Molly Jackson: Class time!


Happy May the Fourth! It is a big day for Star Wars fans but rather than talk about adventures far far away, let’s look at a comic in this galaxy.

Nigeria has been going through a rough time lately. Falling oil prices, violence popping up regularly affected the country poorly, while changes to school curriculums seem to have made learning history very difficult. Enter Panaramic Entertainment. They have started a new comic series called Okiojo’s Chronicles, which explores the different ethnic groups in the country. There are over 250, so this series will be going on for quite a while.

With Panaramic taking the time to write down Nigeria’s ethnic histories, it can be preserved for future generations. Currently, it is most often passed down verbally through families and very few historical books are available to kids.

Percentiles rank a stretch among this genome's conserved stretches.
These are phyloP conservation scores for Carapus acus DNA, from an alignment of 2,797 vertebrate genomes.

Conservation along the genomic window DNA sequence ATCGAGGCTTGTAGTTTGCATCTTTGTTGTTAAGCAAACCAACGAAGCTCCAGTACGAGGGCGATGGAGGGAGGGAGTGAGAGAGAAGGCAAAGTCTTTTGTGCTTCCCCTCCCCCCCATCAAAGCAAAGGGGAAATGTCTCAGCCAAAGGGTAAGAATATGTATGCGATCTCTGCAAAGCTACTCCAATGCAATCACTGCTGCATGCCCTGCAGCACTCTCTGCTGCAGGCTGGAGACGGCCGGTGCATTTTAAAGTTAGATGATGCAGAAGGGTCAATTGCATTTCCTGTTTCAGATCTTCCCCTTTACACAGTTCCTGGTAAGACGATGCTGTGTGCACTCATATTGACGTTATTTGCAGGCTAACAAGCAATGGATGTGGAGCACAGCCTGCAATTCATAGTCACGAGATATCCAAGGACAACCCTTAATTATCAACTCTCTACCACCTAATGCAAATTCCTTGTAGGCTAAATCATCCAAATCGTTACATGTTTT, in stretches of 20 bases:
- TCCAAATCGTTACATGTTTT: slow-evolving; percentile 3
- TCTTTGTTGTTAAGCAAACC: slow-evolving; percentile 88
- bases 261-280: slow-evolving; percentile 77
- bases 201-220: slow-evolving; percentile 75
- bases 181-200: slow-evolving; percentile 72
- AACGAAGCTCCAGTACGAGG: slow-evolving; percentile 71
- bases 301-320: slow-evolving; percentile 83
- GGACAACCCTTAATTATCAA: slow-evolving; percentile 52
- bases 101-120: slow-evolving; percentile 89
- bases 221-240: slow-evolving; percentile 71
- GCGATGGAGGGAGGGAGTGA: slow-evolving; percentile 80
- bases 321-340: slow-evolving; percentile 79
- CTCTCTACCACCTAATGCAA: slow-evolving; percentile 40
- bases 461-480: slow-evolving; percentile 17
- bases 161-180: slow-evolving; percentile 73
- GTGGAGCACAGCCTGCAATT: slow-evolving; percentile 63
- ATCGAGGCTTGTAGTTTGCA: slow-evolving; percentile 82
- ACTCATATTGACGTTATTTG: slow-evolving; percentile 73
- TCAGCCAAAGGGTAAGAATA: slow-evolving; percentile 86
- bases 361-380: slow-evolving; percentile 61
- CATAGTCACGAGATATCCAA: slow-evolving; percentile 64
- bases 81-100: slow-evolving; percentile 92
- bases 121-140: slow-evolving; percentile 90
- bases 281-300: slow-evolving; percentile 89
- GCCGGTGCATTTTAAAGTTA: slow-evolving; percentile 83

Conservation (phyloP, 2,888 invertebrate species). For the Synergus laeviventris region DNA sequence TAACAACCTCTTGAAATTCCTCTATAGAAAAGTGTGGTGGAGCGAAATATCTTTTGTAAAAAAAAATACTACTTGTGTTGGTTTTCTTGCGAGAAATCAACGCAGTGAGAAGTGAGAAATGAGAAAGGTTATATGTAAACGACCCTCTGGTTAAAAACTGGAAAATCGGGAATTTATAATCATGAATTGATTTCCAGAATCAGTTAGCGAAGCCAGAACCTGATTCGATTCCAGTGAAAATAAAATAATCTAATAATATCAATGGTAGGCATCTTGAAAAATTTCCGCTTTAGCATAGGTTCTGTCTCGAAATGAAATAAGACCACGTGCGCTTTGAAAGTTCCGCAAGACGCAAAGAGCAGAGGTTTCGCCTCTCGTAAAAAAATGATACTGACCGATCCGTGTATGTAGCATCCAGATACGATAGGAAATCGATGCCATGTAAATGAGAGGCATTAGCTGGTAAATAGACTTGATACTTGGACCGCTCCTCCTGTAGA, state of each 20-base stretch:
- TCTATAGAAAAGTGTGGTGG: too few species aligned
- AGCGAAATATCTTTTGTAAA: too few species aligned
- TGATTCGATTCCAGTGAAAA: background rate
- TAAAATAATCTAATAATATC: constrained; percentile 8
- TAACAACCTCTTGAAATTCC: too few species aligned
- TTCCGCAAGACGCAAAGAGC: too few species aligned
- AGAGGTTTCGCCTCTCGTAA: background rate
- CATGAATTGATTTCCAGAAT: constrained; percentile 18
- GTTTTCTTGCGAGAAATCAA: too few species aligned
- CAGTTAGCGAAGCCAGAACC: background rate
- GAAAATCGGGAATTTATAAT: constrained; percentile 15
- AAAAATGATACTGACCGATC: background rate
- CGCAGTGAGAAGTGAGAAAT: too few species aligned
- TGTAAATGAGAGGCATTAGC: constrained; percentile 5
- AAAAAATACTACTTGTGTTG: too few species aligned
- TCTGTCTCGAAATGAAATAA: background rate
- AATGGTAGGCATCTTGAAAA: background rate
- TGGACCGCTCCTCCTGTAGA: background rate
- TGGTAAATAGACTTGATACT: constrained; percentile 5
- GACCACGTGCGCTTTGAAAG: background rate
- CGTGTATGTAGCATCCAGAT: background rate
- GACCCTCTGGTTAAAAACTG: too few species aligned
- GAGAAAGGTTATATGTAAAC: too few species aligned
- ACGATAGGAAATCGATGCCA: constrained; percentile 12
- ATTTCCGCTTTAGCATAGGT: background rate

History in comics has always been a long standing practice. In the US, it was famously used during the civil rights movement to share the story of the Montgomery non-violent protests. Then, the comic was used to spread a message and now, it stands as a teaching tool to make sure those circumstances never happen again. The first comics from Panaramic serve the same purpose, teaching youth about the two biggest ethnic groups in Nigeria, the Yoruba and Hausa. A third comic, titled 1897, teaches the history of British occupation in southern Nigeria.

Comics as a teaching tool have really taken off in the past decade, with graphic novels being an easier way to get kids interested in reading. It’s been working well in this country, and the concept has continued throughout the globe. Without The Montgomery Story to inspire change and spread hope, it would have been possible to stop the movement before it began. Now, that comic is used globally to show how that movement grew and the impact it had at the time.

The past fuels the future, and to deny that means to deny any growth. Nigeria is currently on the path for pure capitalism. However, if they want to be a global power, understanding each other and where they came from would be a big start.